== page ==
There is a popular perception that the merger of the Rail Budget with the Union Budget since last fiscal has led to worsening of its finances, since the oversight due to an independent budget has lessened. Remember, now that the IR no separate Budget, it is exempt from paying dividends to the government, which could be to the tune of Rs 9000 crore. The very purpose of being free of dividend liabilities is being defeated, however, since the IR continues to cross subsidise passengers through freight earnings.
A look back at the 2016-17 Rail Budget shows why being merged with the Union Budget may not have changed the IR’s fortunes either way. The shortfall between the revised estimates of total receipts in 2016-17 and actual total receipts was a staggering Rs 6,922.52 crore. That means a shortfall of almost Rs 19 crore each day of the fiscal, in an year when the IR presented its independent Budget. In the next fiscal, when the merger of the budget happened, the target for total receipts was increased by a little over Rs 24,000 crore to Rs 189,498.37 crore. But in the revised estimates for 2017-18, this was brought down to Rs 187,425 crore, or by a little over Rs 2,000 crore. What is the actual total receipt figure is yet to be known.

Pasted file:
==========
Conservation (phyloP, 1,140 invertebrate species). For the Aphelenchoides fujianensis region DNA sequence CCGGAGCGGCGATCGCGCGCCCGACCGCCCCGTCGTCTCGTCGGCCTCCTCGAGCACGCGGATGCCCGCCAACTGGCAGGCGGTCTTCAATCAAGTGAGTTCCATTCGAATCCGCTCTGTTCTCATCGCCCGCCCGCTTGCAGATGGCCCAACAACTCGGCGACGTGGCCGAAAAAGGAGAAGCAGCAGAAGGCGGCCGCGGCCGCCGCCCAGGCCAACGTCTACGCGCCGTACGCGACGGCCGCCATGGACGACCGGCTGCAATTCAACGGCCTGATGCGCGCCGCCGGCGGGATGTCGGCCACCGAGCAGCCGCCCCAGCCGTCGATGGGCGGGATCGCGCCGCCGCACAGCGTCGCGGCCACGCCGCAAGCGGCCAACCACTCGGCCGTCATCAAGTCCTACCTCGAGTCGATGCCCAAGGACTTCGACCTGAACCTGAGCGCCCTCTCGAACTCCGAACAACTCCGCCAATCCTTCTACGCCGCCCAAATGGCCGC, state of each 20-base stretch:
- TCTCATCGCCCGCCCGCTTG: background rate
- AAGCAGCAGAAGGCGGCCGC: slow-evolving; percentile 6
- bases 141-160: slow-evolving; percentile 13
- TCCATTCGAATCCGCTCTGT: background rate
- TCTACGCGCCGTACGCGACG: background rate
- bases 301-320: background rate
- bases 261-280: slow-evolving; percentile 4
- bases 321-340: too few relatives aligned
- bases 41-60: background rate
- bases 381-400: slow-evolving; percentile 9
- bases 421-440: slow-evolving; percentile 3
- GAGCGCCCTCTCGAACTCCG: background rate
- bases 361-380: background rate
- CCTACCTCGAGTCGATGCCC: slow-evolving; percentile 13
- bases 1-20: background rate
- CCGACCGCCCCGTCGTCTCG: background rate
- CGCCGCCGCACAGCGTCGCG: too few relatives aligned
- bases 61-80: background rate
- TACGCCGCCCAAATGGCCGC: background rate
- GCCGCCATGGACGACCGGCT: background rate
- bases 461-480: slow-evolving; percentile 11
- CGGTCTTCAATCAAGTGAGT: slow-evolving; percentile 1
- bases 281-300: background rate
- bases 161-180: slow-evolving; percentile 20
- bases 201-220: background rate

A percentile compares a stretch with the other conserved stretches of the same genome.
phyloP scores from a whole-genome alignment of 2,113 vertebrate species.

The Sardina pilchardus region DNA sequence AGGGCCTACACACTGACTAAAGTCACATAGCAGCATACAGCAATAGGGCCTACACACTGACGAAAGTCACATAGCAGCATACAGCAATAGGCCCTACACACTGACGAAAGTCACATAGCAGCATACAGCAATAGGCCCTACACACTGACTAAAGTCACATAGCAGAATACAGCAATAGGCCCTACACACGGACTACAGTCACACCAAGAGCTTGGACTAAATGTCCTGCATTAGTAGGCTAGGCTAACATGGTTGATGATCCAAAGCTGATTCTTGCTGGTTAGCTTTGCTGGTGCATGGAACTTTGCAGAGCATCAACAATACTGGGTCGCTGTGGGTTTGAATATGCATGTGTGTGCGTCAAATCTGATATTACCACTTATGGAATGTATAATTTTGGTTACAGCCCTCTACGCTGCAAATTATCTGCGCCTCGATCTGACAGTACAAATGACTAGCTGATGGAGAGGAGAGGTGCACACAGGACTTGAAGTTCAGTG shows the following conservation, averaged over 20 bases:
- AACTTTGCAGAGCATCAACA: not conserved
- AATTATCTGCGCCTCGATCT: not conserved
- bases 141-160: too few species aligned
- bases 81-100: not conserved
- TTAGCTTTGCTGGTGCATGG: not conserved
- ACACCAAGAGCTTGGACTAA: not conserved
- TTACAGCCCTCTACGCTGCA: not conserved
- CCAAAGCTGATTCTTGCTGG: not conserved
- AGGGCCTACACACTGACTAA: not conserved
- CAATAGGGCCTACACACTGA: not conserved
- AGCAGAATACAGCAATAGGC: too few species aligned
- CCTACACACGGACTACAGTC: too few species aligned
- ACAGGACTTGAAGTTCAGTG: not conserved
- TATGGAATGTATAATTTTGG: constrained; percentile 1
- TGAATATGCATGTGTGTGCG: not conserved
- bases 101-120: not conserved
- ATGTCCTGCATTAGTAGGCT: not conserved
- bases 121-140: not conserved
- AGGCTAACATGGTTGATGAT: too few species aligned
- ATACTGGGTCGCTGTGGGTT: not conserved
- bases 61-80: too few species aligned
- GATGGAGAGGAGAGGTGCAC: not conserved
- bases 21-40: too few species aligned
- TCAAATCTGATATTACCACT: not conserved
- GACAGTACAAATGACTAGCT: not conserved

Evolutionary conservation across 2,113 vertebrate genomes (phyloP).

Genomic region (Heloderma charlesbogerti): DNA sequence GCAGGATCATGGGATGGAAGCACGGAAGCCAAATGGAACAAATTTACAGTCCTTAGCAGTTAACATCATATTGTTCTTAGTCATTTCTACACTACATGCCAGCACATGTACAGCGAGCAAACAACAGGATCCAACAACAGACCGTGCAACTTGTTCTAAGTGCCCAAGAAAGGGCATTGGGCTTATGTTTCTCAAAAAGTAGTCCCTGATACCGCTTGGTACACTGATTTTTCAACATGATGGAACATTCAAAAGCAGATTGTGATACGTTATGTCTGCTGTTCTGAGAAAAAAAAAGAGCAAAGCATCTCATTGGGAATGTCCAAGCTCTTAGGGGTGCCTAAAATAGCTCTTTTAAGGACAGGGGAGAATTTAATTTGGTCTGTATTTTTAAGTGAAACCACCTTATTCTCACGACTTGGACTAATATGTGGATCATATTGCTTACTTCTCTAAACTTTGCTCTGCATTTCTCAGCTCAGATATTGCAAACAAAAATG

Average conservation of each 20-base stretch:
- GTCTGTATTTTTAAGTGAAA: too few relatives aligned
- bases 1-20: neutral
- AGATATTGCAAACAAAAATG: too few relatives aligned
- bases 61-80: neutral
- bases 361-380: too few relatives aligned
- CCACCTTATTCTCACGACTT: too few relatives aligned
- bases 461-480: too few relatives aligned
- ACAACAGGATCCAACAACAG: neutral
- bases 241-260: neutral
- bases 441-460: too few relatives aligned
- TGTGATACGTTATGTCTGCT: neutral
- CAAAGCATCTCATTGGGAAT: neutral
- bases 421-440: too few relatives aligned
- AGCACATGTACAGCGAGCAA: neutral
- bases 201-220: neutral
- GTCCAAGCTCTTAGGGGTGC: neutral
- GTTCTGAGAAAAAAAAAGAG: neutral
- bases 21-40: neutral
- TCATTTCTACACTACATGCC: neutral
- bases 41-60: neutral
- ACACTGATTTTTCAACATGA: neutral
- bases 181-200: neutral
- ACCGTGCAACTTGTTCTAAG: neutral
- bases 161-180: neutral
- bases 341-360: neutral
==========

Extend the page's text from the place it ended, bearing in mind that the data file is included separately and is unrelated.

So despite falling massively short of targeted receipts for at least two years in a row, the IR again set itself an ambitious target of Rs 20,1090 crore gross receipts for the current fiscal. It is anyone’s guess whether this over optimism will be realised.
It is obvious that there is a crying need to raise passenger fares for the IR’s overall finances to improve. Besides, the need to eliminate cross subsidization of passenger fares through freight earnings has also been highlighted by a Parliamentary Standing Committee on Railways, chaired by TMC’s Sudip Bandopadhyay, which tabled its report in March last year. Some subsequent Parliamentary panel reports have also exhorted the IR to raise passenger fares, but all such exhortations have fallen on deaf ears. If anything, passenger fares are being rationalised. Take for example the flexi fare scheme, which was started in 2016 on a minuscule number of premium trains. This fare policy earned the IR incremental revenue as seats filled up – it was demand based. But persistent criticism and teh perception that occupancy on certain routes was getting affected since passengers were falling off the IR map due to steep fares, led to the IR scrapping/diluting this policy.
Anyway, in an election year, there is little chance of the government approving any move to raise fares. So consequently any chance of a dramatic improvement in the finances of the IR remains remote. Here’s another institutional exhortation to raise fares: The Comptroller and Auditor General (C&AG) said in its audit report for FY16 that “Ministry of Railways needs to revisit the passenger and other coaching tariffs so as to recover the cost of operations in phased manner and reduce losses in core activities. Operational losses on running suburban train services and on account of facility of free/concessional/complimentary passed to various classes of passengers need to be curtailed.” The CAG found that the IR earned a profit of Rs 38, 312.59 crore from freight services in FY16 and used 88.28 per cent of the profit from freight traffic to underwrite the loss on passenger services and addition of coaches. This practice has continued since.